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A star within a star? We finally got to see this too: a Thorne–Żytkow object


Scishow space reports that a Thorne–Żytkow object had been discovered. It is a star within a star. Basically what we have here is a star that exploded into a supernova and a neutron star remained as a result. That neutron star was then engulfed by a red supergiant from the binary system they were in and so we have a star within a star. Not even sci-fi movies could have thought of that 😀

It is about HV 2112 in the Small Magellanic Cloud and the researchers were able to tell that it is about a Thorne–Żytkow object because such objects are theorized to have certain amounts of rubidium, lithium and molybdenum.

From EurekAlert:

Past research has shown that normal stellar processes can create each of these elements. But high abundances of all three of these at the temperatures typical of red supergiants is a unique signature of TŻOs.

The Universe gets increasingly overwhelming, that’s sure!

Read more on EurekAlert.

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geek science

Phobos and Deimos, those tiny moons of Mars explained


Phobos and Deimos are the two tiny moons of Mars and, since they are way smaller than our Moon, those satellites don’t even have a spherical form. They have a potato form and are, most likely, asteroid pushed by Jupiter from the asteroid belt into Mars’ orbit.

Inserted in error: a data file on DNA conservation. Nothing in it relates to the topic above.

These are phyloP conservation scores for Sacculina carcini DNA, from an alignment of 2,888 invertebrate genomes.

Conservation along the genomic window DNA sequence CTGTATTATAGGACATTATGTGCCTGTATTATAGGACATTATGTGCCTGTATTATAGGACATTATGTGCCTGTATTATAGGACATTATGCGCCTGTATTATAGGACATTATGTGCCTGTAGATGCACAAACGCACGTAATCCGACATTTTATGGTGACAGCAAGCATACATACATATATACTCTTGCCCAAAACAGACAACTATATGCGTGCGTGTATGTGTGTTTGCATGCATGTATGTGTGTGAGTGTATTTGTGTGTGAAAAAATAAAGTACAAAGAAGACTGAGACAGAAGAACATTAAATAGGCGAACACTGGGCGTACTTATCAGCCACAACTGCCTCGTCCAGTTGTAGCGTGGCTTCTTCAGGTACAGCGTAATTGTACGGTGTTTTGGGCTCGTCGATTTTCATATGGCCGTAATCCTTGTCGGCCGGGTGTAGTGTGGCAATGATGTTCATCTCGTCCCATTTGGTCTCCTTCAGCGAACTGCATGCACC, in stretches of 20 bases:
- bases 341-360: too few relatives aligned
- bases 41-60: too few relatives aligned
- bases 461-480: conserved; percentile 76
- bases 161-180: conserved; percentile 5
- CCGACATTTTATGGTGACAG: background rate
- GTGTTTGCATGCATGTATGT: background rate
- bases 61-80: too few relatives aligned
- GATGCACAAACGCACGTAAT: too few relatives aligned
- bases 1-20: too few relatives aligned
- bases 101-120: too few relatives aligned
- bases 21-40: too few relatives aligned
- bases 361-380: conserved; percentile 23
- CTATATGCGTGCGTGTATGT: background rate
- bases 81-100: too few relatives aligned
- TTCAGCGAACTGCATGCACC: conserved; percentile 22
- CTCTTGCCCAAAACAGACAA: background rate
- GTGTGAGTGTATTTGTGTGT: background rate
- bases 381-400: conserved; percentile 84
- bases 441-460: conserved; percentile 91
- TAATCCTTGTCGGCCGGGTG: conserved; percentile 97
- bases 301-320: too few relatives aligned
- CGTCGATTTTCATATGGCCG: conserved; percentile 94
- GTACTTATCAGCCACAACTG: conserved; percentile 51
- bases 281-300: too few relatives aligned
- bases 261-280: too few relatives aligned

In any case, we still could use those moons as waiting station before landing on Mars, right?

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geek learn science

SciShow space: secret space plane and Curiosity’s curiosity

X-37b is a space plane that flies since 2012, for 500 days in a row now, at about 175 km altitude. Nobody knows for sure what it does up there as it has no crew inside, but it is believed that it is used as a test bed for future reusable space shuttles. YAY.

On Curiosity news side, it has taken a new sample of dirt from Mars and it is trying, yet again, to see how Martian sand deposits turn into sandstone so that they can better understand how water helped the formation of other rocks. In any case, Curiosity is on its way to Mount Sharp and it has rolled about 4 kilometers since it landed in there.